G3: Choosing the Correct Pronoun and Noun Cases

LEARNING OBJECTIVES

  1. Recognize pronoun cases.
  2. Recognize noun cases.
  3. Learn tips for handling pronoun case situations that confuse you.

One feature that is easier in English than in many other languages is noun cases. While other languages have changes for the objective case as well as changes based on gender, English nouns do not change form except for the formation of plurals and possessives.

Pronouns in English, on the other hand, have different forms for the subjective, possessive, and objective cases. The subjective case refers to words as they are used in the subject position, while the possessive and objective cases designate words that are used in the possessive and object positions, respectively. Study the following table for an overview of the noun and pronoun cases.

Subject and object pronouns | The parts of speech | Grammar | Khan Academy
Figure G3.1 Examples of nouns in different cases

NOUNS

SUBJECTIVE CASE

POSSESSIVE CASE

OBJECTIVE CASE

Singular

jar

Jordy

car’s

Jordy’s

car

Jordy

Plural

apples

children

apples’

children’s

apples

apples

Figure G3.2: Singular Pronoun in different cases

SINGULAR NOUNS

SUBJECTIVE CASE

POSSESSIVE CASE

OBJECTIVE CASE

First person

 I

 my

 mine

 me

Second person

 you

 your

 yours

 You

Third person

 he

 she, her, hers

 it

 his

 her, hers

 its

 him

 her

 it

Figure G3.3: Plural pronouns in different cases

SINGULAR NOUNS

SUBJECTIVE CASE

POSSESSIVE CASE

OBJECTIVE CASE

First person

 we

 our

 ours

 us

 

Second person

you

 your,

 yours

 you

Third person

they

 their

 theirs

 them

Figure G3.4: Indefinite pronouns in different cases

SUBJECTIVE

POSSESSIVE OBJECTIVE

 everybody

 everybody’s everybody

 someone

 someone’s someone

 anybody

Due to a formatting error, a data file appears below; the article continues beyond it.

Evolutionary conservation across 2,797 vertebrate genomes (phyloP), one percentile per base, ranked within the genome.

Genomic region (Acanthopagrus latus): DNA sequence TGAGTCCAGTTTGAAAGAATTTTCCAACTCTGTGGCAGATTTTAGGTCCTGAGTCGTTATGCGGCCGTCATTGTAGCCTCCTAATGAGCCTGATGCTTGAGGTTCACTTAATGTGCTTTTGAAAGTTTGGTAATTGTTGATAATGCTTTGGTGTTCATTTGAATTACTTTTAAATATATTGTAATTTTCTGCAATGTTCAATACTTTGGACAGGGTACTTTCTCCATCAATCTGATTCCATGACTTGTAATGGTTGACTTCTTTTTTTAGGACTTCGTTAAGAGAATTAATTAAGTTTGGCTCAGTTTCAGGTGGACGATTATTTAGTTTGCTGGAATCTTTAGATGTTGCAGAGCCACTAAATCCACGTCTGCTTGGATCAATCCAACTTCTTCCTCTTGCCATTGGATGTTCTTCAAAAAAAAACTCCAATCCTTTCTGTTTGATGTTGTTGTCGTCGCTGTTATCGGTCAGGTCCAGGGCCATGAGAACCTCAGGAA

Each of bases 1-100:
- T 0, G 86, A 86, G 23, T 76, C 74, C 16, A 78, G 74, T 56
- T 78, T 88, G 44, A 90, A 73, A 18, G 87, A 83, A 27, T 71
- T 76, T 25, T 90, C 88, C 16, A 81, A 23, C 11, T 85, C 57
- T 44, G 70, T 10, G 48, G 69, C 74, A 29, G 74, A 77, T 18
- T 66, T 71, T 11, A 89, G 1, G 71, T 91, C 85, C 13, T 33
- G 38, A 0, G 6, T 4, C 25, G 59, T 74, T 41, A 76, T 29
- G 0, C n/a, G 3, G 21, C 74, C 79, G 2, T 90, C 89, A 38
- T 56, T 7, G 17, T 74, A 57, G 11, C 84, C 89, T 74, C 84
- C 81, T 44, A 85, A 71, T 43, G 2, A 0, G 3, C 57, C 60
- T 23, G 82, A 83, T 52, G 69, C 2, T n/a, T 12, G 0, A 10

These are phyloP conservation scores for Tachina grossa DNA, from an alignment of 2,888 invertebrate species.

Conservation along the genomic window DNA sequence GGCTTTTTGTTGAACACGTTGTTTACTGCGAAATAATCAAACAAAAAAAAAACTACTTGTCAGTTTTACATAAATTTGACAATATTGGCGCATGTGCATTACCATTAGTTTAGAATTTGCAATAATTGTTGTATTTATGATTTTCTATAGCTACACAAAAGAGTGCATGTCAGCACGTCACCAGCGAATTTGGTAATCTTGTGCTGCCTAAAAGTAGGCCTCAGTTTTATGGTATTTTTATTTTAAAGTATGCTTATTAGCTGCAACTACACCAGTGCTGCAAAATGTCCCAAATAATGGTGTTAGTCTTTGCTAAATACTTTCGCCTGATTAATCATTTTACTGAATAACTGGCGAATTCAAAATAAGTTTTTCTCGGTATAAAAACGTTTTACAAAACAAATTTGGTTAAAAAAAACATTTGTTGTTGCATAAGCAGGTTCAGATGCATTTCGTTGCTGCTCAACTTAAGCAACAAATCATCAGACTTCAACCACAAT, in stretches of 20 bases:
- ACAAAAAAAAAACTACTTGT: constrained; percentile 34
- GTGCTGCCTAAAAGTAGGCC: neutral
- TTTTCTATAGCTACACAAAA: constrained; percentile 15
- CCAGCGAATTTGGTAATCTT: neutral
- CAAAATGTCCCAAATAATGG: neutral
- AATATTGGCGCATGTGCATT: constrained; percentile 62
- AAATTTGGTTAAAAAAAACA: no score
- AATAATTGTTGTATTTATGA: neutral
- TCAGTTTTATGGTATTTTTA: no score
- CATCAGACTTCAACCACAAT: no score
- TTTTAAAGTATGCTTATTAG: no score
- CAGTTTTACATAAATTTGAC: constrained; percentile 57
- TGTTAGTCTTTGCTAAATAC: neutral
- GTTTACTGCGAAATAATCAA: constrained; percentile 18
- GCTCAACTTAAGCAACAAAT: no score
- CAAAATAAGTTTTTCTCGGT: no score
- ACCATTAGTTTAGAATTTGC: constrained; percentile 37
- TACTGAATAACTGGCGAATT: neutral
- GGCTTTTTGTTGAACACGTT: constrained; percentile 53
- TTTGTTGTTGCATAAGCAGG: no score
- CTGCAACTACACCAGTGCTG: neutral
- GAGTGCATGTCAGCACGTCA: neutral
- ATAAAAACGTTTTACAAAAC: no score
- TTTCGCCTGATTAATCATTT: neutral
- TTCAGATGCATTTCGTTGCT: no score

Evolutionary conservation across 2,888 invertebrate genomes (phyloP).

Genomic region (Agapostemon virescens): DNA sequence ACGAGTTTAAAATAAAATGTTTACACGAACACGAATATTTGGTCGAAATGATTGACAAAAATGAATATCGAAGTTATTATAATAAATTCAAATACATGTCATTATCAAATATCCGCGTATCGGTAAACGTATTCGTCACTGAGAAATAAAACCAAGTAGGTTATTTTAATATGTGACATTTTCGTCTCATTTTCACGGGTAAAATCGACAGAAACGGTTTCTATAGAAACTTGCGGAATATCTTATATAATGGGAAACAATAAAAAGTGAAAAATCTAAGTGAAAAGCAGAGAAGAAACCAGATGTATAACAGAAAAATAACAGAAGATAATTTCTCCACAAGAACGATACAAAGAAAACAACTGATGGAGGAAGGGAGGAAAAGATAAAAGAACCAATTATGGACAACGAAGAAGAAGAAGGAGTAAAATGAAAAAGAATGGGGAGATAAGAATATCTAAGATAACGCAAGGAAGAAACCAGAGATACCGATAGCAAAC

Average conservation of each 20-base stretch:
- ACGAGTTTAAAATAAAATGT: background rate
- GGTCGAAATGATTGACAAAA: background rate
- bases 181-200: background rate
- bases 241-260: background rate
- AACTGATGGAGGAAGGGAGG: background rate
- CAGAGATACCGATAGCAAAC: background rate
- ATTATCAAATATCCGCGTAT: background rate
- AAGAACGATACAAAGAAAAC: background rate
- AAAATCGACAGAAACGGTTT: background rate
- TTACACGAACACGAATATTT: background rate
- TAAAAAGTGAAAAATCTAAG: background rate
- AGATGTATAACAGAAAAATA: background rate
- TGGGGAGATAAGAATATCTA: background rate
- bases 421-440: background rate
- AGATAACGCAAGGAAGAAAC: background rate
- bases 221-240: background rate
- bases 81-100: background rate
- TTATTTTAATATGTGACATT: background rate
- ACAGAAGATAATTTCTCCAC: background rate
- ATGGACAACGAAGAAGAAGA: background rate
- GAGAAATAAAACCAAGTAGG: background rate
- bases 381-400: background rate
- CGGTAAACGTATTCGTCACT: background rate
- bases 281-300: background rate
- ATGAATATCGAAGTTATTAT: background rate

anybody’s  anybody
Figure G3.5: Relative and interrogative pronouns pronouns in different cases

 

SUBJECTIVE CASE

 

POSSESSIVE CASE

 

OBJECTIVE CASE

that

 

that

which

 

which

who

whose

whom

whoever

whoever’s (slang)

whomever

Correct Gender Pronouns

As it is unacceptable to refer generically to a doctor as “him,” a teacher as “her,” or a politician as “him,” it is also false to assume that all people identify as either a him or a her. Gender identification does not always fall under two opposing forms of masculine and feminine, also known as a gender binary.

The pronouns he and she are third-person personal pronouns traditionally specific to biological sex; however, English lacks a gender-neutral third person pronoun, and this is problematic for people who identify as neither a him nor a her. In response to this language void, a variety of new pronouns have been coined that do not bear a resemblance to the traditional pronouns of he/him or she/her (Third Person Pronoun; Shank).

The table below lists a range of gender inclusive pronouns that have come into usage. According to the Gay Straight Alliance for Safe Schools, “In English, the most commonly used singular gender neutral pronouns are ze (sometimes spelled zie) and hir” (Third Person Pronoun); however, the singular they is also coming into usage when referring to a person whose gender identification is nonbinary.

CNM offers the option for transgender and gender non-binary students to let instructors know of their gender pronouns and preferred name to be used in the classroom. This service is detailed on the LGBTQ+  page on CNM’s website.

Here is a table of Gender Pronouns, table G3.6.

table G3.6. Gender Pronouns

Subject Pronoun

Object Pronoun

Possessive Pronoun

Reflexive Pronoun

____ is an activist.

I am proud of _____.

That is _____ book. or

That book is _____.

That person likes _____.

She

her

her/hers

herself

He

him

his

himself

Ze

hir

hir/hirs

hirself

Ze

zir

zir/zirs

zirself

E or Ey

em

eir/eirs

eirself or emself

Per

per

per/pers

perself

Hu

Hum

hus/hus

humself

They (are)

them

their/theirs

themselves

Table G3.6: Correct Gender Pronouns is adapted from two sources: Preferred Gender Pronoun Handout and Third Person Pronoun